“For more than two years, the Trump Organization has used delay tactics and litigation to try to thwart a legitimate investigation into its financial dealings,” James said. “So far in our investigation, we have uncovered significant evidence to suggest that Donald J. Trump and the Trump Organization falsely and fraudulently valued multiple assets and misrepresented those values to financial institutions for economic gain.”
Although James’ civil investigation is separate from the criminal investigation, his office has been involved in both, sending several attorneys to work side-by-side with prosecutors from the Manhattan District Attorney’s Office.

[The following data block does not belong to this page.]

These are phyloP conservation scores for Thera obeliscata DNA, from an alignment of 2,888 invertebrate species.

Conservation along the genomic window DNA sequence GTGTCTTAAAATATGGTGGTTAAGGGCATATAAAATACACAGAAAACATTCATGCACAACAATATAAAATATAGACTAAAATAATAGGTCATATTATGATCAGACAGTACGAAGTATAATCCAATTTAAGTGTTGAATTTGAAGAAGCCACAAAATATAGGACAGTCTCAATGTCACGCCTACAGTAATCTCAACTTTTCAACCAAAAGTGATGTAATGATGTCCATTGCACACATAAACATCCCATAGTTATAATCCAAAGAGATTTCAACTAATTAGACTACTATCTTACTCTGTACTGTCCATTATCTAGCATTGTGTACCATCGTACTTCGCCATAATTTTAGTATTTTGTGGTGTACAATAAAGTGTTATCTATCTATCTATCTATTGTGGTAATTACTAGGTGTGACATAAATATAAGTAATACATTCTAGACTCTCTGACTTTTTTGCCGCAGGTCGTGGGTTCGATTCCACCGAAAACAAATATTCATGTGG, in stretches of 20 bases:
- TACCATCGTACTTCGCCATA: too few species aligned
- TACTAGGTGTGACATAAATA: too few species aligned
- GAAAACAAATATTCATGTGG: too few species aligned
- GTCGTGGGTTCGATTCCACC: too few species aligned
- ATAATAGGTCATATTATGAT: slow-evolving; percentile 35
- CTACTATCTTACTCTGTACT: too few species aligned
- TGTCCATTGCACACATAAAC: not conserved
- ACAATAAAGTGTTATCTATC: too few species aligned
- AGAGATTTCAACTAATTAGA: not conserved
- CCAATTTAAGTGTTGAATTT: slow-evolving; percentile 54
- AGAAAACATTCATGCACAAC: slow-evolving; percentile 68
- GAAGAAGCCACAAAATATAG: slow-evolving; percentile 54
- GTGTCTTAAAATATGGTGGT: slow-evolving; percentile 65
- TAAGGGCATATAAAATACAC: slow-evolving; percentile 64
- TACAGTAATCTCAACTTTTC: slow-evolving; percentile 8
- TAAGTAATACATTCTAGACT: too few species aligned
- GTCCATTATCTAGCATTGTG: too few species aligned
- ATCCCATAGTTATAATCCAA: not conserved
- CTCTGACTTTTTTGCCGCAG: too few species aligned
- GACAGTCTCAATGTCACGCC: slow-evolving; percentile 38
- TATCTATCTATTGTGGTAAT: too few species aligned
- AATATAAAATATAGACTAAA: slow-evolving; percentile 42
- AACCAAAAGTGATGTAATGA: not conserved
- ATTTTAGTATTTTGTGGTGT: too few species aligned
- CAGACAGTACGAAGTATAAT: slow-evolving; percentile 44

James’ office said under state law it could seek “a wide range of remedies” against companies found guilty of commercial fraud, “including revocation of a license to conduct business.” in the state, the removal of an officer or director from the board of directors. administrators, as well as restitution and disgorgement of ill-gotten gains.
In court documents, James’ office said evidence shows that Trump’s company:
–Listed his Seven Springs estate in upstate New York as worth $291 million, based on the dubious assumption that he could rake in $161 million by building nine luxury homes.
— Added a 15% to 30% “brand premium” to the value of some properties because they bore Trump’s name, despite financial statements explicitly stating that they did not incorporate the value of the Brand.
— Inflated the value of a suburban New York golf club by millions of dollars by counting membership fees that weren’t sold or never paid.